Let's look at Galatians 3:29. "If you belong to Christ, then you are Abraham's seed, and heirs according to the promise." We are heirs to the promises of God and our heritage is one of righteousness and faith. "Consider Abraham: 'He believed God, and it was credited to him as righteousness.' Understand, then, that those who believe are children of Abraham. The Scripture foresaw that God would justify the Gentiles by faith, and announced the gospel in advance to Abraham: 'All nations will be blessed through you.' So those who have faith are blessed along with Abraham, the man of faith.'" (Galatians 3:6-9)
God told Abraham, "Leave your country, your people and your father's household and go to the land I will show you. I will make you into a great nation and I will bless you..." (Genesis 12:1-2) The definition of Abraham's name is "father of many nations" or "father of multitudes." He is called a Hebrew for the first time in Genesis 14:13. Hebrew means "one who crosses over from the other side." This is exactly what Abraham did as he left all that he was familiar with and traveled to a land he did not know. In this act, he demonstrated the faith he had in God's promises.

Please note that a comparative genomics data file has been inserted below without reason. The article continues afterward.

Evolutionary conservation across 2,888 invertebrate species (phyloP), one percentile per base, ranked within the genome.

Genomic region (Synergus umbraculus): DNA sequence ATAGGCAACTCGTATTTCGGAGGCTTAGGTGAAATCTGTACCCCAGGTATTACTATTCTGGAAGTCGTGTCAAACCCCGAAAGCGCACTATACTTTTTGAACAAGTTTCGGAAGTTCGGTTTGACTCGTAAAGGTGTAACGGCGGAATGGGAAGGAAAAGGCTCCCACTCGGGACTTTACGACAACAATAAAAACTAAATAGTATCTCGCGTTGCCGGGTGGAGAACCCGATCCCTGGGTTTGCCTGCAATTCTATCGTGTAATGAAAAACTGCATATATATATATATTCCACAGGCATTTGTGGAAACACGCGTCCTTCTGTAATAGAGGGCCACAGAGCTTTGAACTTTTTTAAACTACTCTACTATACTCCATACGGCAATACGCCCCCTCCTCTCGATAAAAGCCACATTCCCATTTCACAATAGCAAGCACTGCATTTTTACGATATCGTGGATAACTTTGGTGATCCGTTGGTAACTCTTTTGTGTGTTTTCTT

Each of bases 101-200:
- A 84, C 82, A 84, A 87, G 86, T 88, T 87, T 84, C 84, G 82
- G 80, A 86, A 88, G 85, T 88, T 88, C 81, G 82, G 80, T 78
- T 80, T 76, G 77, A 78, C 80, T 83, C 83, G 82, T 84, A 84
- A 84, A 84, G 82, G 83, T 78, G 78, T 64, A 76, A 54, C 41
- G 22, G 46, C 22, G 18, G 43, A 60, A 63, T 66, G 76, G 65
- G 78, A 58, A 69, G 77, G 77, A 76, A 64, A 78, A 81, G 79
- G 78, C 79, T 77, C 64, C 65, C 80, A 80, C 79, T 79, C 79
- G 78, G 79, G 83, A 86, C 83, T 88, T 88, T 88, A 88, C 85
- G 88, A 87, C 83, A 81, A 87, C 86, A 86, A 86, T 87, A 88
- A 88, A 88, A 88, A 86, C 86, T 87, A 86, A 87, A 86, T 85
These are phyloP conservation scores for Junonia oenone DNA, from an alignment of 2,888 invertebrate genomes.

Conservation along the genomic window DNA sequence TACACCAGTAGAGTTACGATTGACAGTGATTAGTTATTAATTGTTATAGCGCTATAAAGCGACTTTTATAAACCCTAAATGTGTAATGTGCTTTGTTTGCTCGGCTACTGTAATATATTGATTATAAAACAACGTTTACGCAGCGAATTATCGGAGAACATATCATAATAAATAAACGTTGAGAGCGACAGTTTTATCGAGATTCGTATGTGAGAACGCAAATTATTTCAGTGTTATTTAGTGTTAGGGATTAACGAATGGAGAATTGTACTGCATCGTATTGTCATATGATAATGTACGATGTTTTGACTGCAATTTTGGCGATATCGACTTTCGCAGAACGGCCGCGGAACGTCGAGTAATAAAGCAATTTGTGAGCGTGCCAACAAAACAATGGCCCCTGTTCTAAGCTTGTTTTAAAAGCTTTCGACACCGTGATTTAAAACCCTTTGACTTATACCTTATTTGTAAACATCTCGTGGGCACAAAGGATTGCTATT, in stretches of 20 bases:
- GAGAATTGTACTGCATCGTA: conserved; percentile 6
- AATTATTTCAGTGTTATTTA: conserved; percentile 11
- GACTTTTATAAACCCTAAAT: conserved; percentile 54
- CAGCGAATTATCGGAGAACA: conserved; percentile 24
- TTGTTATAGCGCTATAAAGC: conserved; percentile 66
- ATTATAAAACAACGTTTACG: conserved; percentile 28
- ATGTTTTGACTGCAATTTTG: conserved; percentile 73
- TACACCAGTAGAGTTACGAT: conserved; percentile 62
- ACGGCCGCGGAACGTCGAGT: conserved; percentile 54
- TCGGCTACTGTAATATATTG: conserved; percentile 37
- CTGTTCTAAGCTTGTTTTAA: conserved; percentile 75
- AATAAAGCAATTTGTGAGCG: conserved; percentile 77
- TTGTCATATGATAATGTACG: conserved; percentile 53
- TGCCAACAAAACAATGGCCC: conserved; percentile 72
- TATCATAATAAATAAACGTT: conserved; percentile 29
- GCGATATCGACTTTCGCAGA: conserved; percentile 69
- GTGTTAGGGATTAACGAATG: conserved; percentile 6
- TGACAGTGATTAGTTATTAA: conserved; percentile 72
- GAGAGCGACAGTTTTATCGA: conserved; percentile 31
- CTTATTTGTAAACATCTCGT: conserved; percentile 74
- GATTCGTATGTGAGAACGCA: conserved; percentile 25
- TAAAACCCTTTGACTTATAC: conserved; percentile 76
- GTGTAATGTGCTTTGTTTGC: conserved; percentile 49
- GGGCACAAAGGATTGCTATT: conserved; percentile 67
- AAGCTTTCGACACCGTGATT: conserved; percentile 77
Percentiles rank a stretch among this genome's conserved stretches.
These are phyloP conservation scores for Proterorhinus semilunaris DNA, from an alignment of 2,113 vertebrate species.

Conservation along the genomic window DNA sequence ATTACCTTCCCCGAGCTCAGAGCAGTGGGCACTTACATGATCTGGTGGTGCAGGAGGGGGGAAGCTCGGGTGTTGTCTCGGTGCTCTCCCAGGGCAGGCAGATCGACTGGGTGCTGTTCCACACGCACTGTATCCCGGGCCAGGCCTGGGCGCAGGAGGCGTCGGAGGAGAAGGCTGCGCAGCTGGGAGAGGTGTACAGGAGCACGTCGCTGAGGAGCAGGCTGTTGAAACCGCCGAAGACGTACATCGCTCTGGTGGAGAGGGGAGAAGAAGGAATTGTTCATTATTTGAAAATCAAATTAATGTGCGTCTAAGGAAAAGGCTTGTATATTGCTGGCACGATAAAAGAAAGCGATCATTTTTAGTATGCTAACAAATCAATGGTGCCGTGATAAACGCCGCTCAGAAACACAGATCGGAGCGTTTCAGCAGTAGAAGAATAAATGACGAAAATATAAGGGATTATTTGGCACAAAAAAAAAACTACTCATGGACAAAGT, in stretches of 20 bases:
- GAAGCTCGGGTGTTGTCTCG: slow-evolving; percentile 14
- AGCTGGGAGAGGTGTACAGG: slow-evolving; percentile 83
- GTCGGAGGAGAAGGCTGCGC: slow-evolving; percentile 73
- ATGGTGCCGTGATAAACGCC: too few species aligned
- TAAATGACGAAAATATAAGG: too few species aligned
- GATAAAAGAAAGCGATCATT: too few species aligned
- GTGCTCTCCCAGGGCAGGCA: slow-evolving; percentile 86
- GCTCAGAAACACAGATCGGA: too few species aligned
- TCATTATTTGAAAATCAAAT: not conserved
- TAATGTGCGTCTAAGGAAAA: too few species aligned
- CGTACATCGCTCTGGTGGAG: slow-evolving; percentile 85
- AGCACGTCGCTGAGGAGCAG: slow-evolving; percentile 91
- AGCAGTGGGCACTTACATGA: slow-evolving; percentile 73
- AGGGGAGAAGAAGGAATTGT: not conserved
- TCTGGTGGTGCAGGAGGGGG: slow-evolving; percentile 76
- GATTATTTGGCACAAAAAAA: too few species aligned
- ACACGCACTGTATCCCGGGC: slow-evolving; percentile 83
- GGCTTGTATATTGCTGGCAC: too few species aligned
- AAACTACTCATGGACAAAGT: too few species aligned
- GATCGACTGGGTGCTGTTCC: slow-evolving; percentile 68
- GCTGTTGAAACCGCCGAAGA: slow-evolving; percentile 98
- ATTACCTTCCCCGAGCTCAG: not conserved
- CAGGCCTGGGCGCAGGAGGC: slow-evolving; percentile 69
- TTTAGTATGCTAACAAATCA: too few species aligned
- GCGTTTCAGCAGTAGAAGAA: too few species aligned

All the characteristics that Abraham and his descendants demonstrated were handed down to Believers. Other attributes for Believers are written about in the Psalms and in Isaiah. "For you have heard my vows, O God; you have given me the heritage of those who fear Your name." (Psalm 61:5) "Your statutes are my heritage forever; they are the joy of my heart." (Psalm 119:111) “No weapon forged against you will prevail, and you will refute every tongue that accuses you. This is the heritage of the servants of the Lord, and this is their vindication from me..." (Isaiah 54:17)
God has planted both unique and similar qualities within each of us so that we can live out our destinies. All that has been given to us through Abraham's line is what makes us carriers of the Lord's presence. We have a rich inheritance from Him. Within us are seeds of righteousness, faith, fear of the Lord, respect for God's Word and power to overcome every obstacle. Let us use these qualities to the glory of the Lord!
Joan E. Mathias